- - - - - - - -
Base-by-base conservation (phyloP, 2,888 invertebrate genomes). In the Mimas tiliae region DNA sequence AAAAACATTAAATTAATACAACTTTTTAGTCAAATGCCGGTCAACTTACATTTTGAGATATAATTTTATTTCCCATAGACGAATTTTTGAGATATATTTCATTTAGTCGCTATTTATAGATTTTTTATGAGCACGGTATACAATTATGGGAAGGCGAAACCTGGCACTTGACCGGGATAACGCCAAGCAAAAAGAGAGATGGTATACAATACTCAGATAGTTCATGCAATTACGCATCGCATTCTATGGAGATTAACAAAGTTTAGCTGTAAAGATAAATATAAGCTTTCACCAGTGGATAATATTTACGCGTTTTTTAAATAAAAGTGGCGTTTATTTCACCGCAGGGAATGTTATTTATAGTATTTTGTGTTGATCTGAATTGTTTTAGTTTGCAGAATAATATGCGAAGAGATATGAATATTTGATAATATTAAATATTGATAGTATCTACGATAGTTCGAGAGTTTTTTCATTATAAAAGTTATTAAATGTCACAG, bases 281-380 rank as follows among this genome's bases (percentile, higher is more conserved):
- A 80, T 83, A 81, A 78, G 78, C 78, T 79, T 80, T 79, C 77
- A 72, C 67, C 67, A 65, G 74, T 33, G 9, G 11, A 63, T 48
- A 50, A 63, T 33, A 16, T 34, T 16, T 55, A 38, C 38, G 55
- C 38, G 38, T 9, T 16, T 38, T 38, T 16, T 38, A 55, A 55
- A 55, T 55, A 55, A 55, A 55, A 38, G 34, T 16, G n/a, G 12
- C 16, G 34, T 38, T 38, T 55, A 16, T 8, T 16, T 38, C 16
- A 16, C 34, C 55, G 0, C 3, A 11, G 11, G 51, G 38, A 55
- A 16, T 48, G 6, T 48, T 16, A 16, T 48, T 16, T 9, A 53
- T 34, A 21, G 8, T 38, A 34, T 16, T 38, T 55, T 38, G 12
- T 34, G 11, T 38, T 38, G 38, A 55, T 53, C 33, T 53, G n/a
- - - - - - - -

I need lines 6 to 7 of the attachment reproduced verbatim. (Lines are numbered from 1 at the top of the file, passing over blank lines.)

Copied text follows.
- A 55, T 55, A 55, A 55, A 55, A 38, G 34, T 16, G n/a, G 12
- C 16, G 34, T 38, T 38, T 55, A 16, T 8, T 16, T 38, C 16